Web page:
Castle in Uzhhorod

Until the 9th century, the castle was a wooden fortress, and this area was inhabited by the Slavs - white Croats. There was a principality headed by Duke Laborets. The chronicler Gesta Gungarorum notes that the castle in Uzhgorod and the entire vicinity belonged to the Laborts. When the principality was attacked by the Magyars, prince Laborets fled to his distant fortress - Zemplín. In the 11th century, the Uzhhorod castle was already a powerful defensive structure, the strength of which is evidenced by the fact that in 1086, during the invasion of the Polovtsy horde led by Kutesk khan, which broke through the Carpathian passes into the Danubian lowlands, the castle of Uzhhorod withstood the siege. In 1312, after the Italian Drugeti brothers helped King Carl Robert of the new Angevin dynasty to suppress the uprising of Archbishop Peter Peteni, Charles Robert donated to Drugetti a castle and land in Uzhgorod. During the 350-year reign of the Drugetti, the castle in Uzhhorod underwent great changes in the art of fortification. They were mainly caused by the advent of new weapons, especially firearms. All this required a radical reconstruction of the castle, which was carried out at the end of the 16th century with the use of the latest achievements of fortification art in Europe. The castle became a powerful fortress. Its inaccessibility is emphasized primarily by the northern side, which is a massif of high walls, devoid of equal arrowslits. The walls are made of stone. The northern part of the castle was protected by a wedge-shaped bastion.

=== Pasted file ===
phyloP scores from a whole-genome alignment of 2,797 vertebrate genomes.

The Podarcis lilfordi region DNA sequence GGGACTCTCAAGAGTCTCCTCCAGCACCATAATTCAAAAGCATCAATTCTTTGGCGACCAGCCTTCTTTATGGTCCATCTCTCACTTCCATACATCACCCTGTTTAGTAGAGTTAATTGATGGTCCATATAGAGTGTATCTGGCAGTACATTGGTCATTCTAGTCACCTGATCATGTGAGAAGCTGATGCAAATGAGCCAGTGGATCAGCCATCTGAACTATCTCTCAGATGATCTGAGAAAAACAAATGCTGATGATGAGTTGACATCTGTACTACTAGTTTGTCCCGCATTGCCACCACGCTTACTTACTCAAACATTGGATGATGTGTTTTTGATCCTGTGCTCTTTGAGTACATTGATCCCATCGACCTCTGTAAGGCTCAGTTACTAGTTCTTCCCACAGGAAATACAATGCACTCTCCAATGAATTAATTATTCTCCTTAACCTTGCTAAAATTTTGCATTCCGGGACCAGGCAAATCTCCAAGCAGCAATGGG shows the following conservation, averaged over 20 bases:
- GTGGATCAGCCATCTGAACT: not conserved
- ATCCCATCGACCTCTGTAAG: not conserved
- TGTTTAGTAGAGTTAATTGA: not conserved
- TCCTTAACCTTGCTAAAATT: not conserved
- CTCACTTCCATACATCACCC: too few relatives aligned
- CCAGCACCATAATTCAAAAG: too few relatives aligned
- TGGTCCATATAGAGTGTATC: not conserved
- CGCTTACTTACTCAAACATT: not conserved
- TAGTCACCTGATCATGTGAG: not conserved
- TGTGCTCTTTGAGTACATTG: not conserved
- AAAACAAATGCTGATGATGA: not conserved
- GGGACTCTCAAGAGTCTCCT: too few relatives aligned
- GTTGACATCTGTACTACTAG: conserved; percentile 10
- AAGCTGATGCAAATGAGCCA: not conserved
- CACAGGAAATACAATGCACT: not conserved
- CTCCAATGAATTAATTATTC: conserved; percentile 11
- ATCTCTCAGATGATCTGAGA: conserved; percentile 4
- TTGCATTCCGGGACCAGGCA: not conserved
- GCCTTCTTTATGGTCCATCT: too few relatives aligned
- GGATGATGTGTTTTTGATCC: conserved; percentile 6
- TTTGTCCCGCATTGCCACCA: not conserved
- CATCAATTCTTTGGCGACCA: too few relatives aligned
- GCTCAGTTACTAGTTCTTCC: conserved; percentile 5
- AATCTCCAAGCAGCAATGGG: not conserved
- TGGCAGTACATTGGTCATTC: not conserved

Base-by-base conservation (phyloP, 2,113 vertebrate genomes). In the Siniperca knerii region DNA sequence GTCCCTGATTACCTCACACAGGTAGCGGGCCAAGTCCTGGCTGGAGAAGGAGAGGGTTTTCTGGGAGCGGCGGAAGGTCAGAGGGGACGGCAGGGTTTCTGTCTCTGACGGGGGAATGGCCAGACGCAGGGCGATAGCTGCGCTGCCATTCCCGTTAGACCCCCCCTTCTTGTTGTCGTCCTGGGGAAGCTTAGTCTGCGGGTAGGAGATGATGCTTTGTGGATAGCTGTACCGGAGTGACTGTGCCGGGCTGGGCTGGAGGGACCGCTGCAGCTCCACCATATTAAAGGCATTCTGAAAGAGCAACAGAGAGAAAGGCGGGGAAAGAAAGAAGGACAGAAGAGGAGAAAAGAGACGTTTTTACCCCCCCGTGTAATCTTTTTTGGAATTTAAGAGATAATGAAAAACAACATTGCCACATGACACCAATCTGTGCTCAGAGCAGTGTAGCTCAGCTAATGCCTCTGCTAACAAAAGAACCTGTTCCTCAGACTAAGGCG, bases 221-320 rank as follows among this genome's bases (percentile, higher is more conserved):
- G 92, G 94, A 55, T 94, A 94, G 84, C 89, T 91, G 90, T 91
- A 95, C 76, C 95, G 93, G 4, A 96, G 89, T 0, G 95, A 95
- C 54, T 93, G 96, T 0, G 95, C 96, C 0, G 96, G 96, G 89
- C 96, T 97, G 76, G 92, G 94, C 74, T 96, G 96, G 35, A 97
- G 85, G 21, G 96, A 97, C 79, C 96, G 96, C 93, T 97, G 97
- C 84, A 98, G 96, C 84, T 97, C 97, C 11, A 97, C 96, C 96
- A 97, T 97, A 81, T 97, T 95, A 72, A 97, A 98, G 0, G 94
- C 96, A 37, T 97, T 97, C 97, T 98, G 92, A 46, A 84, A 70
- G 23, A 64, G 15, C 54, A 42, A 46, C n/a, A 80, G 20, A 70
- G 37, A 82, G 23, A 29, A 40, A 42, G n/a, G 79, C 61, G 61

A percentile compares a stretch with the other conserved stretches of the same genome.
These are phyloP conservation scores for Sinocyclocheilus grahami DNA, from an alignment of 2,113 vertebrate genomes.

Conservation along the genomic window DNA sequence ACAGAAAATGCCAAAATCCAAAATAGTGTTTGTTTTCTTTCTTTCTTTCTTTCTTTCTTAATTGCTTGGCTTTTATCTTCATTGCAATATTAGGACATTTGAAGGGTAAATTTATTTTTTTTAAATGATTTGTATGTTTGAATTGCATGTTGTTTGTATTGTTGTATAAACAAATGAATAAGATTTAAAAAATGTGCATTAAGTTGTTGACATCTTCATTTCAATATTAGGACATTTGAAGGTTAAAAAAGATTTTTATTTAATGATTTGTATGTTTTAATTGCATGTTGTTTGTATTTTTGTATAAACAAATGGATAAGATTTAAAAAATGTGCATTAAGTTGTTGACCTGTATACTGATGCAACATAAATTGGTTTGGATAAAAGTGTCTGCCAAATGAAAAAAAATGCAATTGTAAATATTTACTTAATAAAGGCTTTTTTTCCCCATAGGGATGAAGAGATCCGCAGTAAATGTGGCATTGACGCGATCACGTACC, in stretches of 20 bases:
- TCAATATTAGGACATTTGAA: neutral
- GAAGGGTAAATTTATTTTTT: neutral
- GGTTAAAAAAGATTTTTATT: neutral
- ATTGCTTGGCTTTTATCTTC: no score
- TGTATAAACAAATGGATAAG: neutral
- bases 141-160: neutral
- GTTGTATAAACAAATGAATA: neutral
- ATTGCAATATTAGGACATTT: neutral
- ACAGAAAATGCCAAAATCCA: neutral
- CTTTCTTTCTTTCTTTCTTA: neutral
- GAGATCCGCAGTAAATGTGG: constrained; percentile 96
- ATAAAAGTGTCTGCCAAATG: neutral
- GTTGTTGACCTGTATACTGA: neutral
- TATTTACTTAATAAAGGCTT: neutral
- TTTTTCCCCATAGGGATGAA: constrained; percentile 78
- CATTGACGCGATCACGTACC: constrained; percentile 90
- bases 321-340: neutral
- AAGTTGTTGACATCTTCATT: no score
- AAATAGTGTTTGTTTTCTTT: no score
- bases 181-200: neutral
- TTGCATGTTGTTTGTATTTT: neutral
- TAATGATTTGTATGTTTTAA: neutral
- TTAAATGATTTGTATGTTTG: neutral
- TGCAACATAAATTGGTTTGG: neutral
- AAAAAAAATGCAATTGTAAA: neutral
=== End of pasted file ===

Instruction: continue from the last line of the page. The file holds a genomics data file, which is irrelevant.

To this day, there are holes for the chains through which the bridge was raised. The thickness of the outer wall of the fortress varied from 2.5 to 3 meters, and the height was 10 meters. During the 13 years of ruling the Uzhgorod Castle, Miklos Berczenyi and Christina Chaki held regular balls here. After the defeat of the Rakoczeko uprising, in 1711 the castle in Uzhgorod passed into the hands of the Austrian crown. At that time, all material goods were taken to Vienna. In 1775 the Austrian Empress Maria Teresa donated the castle to the Greek Catholic diocese of Mukachevo in order to establish a theological academy. At that time, the castle was slightly rebuilt and the Knight’s Hall was demolished. Since 1947, the castle has been used as a local history museum. The castle is now one of the most visited tourist attractions in Uzhgorod and Ukraine. In 2009, the castle took second place in the „7 Wonders of Transcarpathia” competition